Southwest emergency / Las Vegas


#1

My brother was flying a corporate jet into Las Vegas and heard a Southwest airliner contact tower with hydraulic failure problems. Checked your News & Media section–no listing. Any news?

Thanks!

:slight_smile:


#2

It would be better to check google or yahoo for news about the Southwest flight. The news and media link you mentioned is more for news about FlightAware.

I did a quick google news search and didn’t find anything. It’s more than likely a non-story.


#3

Well, let’s hope it isn’t news worthy. :slight_smile:

I’ve been scanning the news sites–nothing yet.

Thanks.


#4

EDIT :: Nevermind, should’ve known better :blush:


#5

Planes leave their gear down longer than usual sometimes, especially if the brakes are hotter than usual. Doesn’t necessarily mean anything is wrong.


#6

Hydraulic failures are probably more common than you might realize.

As for leaving your gear down, yeah, there might be a good technical reason to do so ( the aircraft might have been in the pattern back to land), but sometimes…pilots just forget to put them up.


#7

For your first paragraph, do you have anything to back up your statement??? I’d say on the contrary, hyraulic failures are far more rarer then you imply. The only hydaulic failure I know of in a commercial flight was in Iowa City, and that failure was secondary to a catastrophic engine failure. Commercial airlines have backup of backups when it comes to hydraulics from what I read.

I have been flying for 5 years, and I have heard many emergencys called over the frequency, and only one made the news (off field landing) and none of those were hydraulic problems in nature (smoke in the cockpit, gear wouldn’t extend, VFR pilot caught over a cloud deck are first emergencies that come to mind). Remember, landing gears can be manually cranked down, and do not require hydraulics.

Heck, I had an in flight engine failure (exhaust valve bit the dust) and didn’t even make the news.

For your second paragraph, we are talking about a “heavy” 737. It’s not likely he (or she) would be hanging around the pattern.

While I don’t fly heavy iron (in fact, I don’t fly complex), but I think there is a “maximum speed” landing gear extension that pilots have to adhear to? Sure that more of my complex flying buddies can chime in :smiley:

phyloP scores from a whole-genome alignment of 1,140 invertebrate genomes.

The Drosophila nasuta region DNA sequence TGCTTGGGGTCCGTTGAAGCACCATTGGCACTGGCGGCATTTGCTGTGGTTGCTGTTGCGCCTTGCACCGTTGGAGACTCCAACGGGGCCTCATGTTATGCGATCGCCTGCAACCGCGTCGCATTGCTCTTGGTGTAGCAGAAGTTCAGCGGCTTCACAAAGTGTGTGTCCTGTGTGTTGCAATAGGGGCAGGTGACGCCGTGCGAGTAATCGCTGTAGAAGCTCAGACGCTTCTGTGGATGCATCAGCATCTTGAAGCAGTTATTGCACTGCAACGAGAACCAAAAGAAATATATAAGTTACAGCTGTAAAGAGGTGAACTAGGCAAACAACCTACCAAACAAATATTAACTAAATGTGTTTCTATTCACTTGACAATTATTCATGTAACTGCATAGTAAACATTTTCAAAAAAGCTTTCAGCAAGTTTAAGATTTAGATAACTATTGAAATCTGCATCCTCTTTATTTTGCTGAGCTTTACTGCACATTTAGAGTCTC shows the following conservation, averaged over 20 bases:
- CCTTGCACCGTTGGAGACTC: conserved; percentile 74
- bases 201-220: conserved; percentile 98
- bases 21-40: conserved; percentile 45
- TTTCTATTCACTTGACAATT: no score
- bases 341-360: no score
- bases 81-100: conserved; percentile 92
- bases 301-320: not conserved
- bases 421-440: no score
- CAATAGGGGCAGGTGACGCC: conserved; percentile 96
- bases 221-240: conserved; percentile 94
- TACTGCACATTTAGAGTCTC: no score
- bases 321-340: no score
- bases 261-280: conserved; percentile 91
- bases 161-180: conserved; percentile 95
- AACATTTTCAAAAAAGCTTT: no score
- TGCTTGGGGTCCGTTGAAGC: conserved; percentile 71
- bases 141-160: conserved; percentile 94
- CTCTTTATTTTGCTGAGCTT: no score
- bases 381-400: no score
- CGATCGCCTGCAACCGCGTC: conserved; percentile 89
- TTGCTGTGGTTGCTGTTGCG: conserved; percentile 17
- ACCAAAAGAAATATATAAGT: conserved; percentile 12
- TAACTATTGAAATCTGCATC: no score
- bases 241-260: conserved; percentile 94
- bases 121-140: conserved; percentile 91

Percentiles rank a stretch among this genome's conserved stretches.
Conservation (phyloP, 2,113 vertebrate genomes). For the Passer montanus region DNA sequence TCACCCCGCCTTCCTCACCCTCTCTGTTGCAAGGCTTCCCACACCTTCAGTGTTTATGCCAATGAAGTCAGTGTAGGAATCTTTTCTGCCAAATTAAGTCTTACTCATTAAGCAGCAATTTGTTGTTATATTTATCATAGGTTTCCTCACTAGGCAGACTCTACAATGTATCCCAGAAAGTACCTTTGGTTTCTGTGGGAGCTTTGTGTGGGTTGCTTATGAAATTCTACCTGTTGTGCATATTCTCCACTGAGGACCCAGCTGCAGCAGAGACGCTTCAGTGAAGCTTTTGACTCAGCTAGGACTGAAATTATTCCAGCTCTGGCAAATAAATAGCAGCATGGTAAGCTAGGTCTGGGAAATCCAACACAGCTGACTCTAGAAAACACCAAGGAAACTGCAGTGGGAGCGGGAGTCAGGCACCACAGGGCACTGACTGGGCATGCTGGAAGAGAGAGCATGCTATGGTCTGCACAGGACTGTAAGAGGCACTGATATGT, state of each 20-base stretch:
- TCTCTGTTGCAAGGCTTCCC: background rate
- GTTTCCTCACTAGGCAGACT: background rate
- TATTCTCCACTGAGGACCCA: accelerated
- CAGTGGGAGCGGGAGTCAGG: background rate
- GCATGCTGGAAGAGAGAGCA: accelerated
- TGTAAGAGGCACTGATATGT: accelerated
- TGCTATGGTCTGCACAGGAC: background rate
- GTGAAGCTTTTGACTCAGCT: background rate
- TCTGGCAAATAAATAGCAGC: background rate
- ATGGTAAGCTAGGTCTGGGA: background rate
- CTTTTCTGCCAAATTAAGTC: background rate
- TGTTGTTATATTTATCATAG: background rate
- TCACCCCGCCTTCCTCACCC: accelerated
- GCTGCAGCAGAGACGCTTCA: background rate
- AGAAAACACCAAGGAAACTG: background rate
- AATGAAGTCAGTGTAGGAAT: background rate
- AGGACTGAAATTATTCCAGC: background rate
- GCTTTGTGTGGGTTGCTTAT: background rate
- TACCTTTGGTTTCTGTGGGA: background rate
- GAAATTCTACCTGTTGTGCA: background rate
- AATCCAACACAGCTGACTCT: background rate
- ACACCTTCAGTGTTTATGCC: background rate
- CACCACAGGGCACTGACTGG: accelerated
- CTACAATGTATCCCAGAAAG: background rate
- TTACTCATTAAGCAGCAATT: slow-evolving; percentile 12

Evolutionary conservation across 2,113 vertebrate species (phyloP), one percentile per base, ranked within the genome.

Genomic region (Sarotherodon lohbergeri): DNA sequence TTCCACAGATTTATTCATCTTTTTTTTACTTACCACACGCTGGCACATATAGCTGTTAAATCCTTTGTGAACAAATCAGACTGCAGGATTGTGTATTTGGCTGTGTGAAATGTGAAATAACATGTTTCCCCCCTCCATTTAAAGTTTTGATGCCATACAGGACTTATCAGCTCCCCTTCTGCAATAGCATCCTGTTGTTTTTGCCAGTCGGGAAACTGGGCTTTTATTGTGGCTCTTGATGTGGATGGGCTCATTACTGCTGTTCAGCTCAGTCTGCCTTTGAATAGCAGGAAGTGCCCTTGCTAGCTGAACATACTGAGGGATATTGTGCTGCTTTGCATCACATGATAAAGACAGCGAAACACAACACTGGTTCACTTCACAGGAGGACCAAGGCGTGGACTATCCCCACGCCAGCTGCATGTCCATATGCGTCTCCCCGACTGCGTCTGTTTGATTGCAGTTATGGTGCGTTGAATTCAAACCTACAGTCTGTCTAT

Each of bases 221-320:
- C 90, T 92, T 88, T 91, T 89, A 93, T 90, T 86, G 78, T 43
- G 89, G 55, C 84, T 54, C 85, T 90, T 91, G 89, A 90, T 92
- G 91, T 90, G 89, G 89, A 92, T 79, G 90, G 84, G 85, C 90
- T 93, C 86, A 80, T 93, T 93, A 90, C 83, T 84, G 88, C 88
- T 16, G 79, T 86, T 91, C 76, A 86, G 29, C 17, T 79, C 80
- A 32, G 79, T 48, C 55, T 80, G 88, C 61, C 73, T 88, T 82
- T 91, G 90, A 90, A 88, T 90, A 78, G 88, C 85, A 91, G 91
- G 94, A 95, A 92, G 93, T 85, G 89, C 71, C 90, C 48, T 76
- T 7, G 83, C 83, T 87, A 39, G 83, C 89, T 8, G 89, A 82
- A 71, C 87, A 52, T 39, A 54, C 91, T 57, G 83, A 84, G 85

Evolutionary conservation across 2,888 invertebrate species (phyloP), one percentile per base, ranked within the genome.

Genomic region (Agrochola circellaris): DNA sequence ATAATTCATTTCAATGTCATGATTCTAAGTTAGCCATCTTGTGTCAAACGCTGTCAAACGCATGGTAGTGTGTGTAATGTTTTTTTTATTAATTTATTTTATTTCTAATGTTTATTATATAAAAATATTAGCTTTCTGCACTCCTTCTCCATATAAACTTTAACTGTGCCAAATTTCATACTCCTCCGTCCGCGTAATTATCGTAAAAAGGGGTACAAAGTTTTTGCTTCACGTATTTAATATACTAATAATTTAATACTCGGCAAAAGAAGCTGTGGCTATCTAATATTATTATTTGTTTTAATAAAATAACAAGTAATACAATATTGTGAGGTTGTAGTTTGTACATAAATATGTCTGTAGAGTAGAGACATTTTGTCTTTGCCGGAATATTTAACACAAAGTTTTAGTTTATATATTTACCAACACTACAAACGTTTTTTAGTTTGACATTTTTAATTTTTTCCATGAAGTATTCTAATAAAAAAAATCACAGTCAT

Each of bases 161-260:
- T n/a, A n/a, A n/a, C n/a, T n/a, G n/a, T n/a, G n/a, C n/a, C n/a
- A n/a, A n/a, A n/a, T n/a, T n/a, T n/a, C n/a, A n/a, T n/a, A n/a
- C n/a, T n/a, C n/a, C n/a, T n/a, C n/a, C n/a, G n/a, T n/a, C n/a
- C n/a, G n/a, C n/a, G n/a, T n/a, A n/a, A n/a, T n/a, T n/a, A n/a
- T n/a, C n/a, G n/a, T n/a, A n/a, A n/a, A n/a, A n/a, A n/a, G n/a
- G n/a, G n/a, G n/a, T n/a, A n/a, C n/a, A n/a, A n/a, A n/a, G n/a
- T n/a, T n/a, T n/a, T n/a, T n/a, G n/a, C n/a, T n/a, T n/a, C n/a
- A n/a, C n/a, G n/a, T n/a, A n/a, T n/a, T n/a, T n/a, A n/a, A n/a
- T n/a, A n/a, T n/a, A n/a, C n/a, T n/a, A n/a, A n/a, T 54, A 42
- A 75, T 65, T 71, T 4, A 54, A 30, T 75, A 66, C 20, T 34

Allen


#8

I was a controller since about 1971…hydraulic failures on all sorts of aircraft were not unusual. They were a bit more serious “back in the day” but in modern, multi redundant systems aircraft, they weren’t much of a problem, at least for the controllers. I’m sure some pilots will have better information.

Ok, so the 737 had his gear down.

Either:

they couldn’t put them up for some reason.

or

They forgot. It happens. More than you might think.


#9

Sorry guys, I guess I was just used to seeing the constant stream of WN 737’s climbing out with their gear already well retracted… Didn’t even cross my mind that they had hot brakes/forgot or whatnot :blush:


#10

The important thing is that you were observant enough to notice.


#11

Remember, landing gears can be manually cranked down, and do not require hydraulics.

Just a minor technical correction: Many Cessna singles have hand pumps for emergency gear extension, not cranks. They still require hydraulics. If the hydraulic line is broken they are screwed.


#12

In aircraft that are certificated under FAR 25 transport category (this includes all airliners and most bizjets) redundancy is required. The landing gear in most all of these aircraft are actuated hydraulically, but controlled electrically - with some exceptions.

In addition to normal operations, there must both be a way to put the gear down if the electrical power fails and a way to put the gear down if the hydaulic power fails.

Hydraulics may operate other systems as well, typically flaps, brakes, nosewheel steering and thrust reversers.